Are Strong Brands a Source of Competitive Advantage in the Virtual World?

Are Strong Brands a Source of Competitive Advantage in the Virtual World?

Piyush Sharma (The Hong Kong Polytechnic University, Hong Kong)
DOI: 10.4018/978-1-61350-171-9.ch002
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Abstract

Offshore outsourcing is a fast-growing trend in the world economy today, and it is changing the way business is done across national boundaries. Specifically, customers are increasingly interacting with service employees located in other countries resulting in many instances of customer backlash due to poor perceived service quality and dissatisfaction. Prior research argues that service firms with strong brands may be less vulnerable to such negative reaction from customers. However, recent studies show that consumer ethnocentrism and unfavorable attitudes towards offshore outsourcing may adversely impact perceived service quality, satisfaction, complaint behavior, brand image, brand loyalty, and repeat purchase intentions. This chapter summarizes these diverse findings and highlights the importance of customer education and employee training to prevent the erosion of brand image and loyalty on one hand, and improve perceived service quality and customer satisfaction on the other, for companies using offshore outsourcing of customer services.
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Introduction

Offshore outsourcing is one of the most controversial yet fast-growing trends in the world economy today; the worldwide spend on global outsourcing of services was estimated at just under US$ 1 trillion in 2006 and is expected to grow by 50% to about US$ 1.5 trillion by end 2010 (Frost & Sullivan, 2007). In an alarming report, Forrester Research estimated that 3.3 million jobs worth about $136 billion in wages will move offshore to countries such as India, China and Russia by 2015, causing wide-spread concern among average Americans (McCartney, 2003; Ross, Temkin, & Herbert, 2003). In fact, Gartner estimated that the global IT outsourcing revenues grew from $184 billion in 2003 to almost $300 billion in 2010 (Blackmore, DeSouza, Young, Goodness, & Silliman, 2005) and IDC estimated business process outsourcing (BPO) in Europe to grow from $43 in 2002 to almost $100 billion Euros in 2010 (Corbett, 2002, 2003).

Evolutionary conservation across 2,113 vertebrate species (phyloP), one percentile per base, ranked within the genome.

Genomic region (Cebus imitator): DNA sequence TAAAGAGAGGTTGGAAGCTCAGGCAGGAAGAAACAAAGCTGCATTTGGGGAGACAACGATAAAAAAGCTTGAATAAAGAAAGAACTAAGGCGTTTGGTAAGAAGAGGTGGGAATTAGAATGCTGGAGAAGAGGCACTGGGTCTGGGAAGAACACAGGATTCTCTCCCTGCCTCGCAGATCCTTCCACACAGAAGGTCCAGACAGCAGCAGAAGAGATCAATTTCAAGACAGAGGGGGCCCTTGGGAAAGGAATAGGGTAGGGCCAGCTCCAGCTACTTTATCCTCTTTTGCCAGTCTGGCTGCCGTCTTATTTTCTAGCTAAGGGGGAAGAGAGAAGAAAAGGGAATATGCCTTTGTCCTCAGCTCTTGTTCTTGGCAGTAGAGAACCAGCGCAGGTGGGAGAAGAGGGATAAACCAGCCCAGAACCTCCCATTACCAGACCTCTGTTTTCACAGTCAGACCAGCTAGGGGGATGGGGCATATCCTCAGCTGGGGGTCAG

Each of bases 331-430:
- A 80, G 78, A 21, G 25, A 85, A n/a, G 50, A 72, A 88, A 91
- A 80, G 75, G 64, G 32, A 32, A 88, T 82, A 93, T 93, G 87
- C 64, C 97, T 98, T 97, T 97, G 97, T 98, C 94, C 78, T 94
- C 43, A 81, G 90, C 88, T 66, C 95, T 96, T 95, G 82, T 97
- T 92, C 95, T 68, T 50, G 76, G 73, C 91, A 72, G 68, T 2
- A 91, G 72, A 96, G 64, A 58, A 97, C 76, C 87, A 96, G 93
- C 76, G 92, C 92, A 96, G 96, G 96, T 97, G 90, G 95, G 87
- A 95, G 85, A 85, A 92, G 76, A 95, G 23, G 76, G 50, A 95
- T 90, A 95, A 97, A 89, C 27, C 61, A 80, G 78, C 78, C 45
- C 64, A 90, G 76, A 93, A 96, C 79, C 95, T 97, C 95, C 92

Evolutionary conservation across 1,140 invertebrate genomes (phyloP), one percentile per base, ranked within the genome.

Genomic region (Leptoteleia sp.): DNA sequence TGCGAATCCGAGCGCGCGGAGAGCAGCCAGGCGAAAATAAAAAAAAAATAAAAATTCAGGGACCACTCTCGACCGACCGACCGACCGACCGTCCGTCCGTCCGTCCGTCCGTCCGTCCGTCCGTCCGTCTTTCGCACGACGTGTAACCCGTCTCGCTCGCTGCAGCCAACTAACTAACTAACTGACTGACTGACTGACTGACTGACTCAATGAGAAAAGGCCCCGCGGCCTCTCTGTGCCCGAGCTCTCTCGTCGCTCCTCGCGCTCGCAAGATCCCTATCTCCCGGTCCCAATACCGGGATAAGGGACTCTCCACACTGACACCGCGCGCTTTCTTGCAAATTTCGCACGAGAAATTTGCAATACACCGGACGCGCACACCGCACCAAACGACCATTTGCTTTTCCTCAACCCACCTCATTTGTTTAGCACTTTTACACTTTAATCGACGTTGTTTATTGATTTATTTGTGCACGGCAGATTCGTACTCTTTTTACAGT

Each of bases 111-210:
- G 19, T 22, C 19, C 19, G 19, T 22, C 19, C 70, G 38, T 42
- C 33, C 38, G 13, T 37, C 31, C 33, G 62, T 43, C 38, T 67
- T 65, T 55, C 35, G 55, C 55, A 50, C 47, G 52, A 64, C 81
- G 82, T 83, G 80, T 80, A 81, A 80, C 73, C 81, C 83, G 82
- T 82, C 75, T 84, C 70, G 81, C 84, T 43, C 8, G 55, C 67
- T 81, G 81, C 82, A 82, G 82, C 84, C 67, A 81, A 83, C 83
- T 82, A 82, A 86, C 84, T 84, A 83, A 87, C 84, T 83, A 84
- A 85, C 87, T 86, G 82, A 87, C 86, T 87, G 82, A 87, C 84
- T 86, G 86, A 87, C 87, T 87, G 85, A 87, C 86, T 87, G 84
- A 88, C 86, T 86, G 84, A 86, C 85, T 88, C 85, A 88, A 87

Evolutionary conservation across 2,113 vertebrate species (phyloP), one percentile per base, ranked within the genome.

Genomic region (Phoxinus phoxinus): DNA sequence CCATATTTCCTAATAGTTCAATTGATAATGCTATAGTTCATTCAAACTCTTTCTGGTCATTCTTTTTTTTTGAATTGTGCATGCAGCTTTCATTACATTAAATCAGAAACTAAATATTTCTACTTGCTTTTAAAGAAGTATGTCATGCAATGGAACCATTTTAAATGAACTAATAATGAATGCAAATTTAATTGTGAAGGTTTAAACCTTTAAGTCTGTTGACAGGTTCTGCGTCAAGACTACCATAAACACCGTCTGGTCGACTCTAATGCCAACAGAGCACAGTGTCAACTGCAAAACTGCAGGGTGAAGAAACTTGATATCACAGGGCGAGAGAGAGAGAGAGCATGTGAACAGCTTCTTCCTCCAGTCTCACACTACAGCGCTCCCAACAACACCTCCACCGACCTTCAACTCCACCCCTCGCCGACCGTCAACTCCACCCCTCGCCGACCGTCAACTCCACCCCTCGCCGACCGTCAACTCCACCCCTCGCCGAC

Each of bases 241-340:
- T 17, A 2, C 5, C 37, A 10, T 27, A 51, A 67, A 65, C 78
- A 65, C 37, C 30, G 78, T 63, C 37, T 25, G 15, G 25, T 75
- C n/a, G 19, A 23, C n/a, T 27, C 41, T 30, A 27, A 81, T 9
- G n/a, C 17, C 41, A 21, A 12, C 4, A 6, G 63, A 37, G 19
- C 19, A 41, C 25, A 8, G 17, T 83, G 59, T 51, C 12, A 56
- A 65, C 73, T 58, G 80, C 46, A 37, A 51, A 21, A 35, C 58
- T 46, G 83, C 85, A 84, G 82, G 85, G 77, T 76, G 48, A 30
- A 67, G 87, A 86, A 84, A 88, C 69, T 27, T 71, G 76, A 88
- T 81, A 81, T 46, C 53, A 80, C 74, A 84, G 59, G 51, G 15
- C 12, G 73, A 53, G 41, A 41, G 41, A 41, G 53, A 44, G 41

Offshore outsourcing is expected to benefit not only the service companies but also their end-customers by reducing costs and improving productivity in the long run. However, based on their experience in recent years, firms have become cautious about offshore outsourcing of their service because of its ‘invisible’ costs (Stringfellow, Teagarden, & Nie, 2008), including threats to the firm’s reputation, brand image, core skills and intellectual property (Reilly, 1997; Swartz, 2004a, 2004b). Besides these concerns, offshore outsourcing may also lead to lower customer satisfaction, reduced brand loyalty, increase in customer complaints, and lower service standards (Cornell, 2004; Data-Monitor, 2004; Economist, 2001; Kennedy, 2002; Roy, 2003).

A customer survey by American Banker/Gallup (2004) showed that two-thirds (71%) of the respondents were aware of offshore outsourcing to lower-cost countries. Among those aware, a whopping 78% held an unfavorable opinion about it and more than 80% said they would feel better if outsourcing did not take away American jobs and only less than half would feel better if it made American companies more competitive in the global marketplace (51%) or if it improved American companies’ profits (46%). Similar results have been reported by market research firms about the consumers in UK (ContactBabel, 2004; Mintel, 2007).

Most of the early research on offshore outsourcing in the management and human resources areas focused on issues such as the labor costs and ethical issues, effects of strategic outsourcing decisions on organizations, and operational issues related to offshore outsourcing (Clott, 2004). Similarly, criticism of outsourcing is restricted to the changes in the employment patterns and the globalization of labor force, and their adverse impact on employees and organizations with little consideration to the end-customers (Briggs, 2005; Cornell, 2004). However, there is now growing research on the impact of offshore outsourcing on the attitudes and behavior of the end-customers (P. Sharma, Mathur, & Dhawan, 2006, 2008a, 2008b, 2009).

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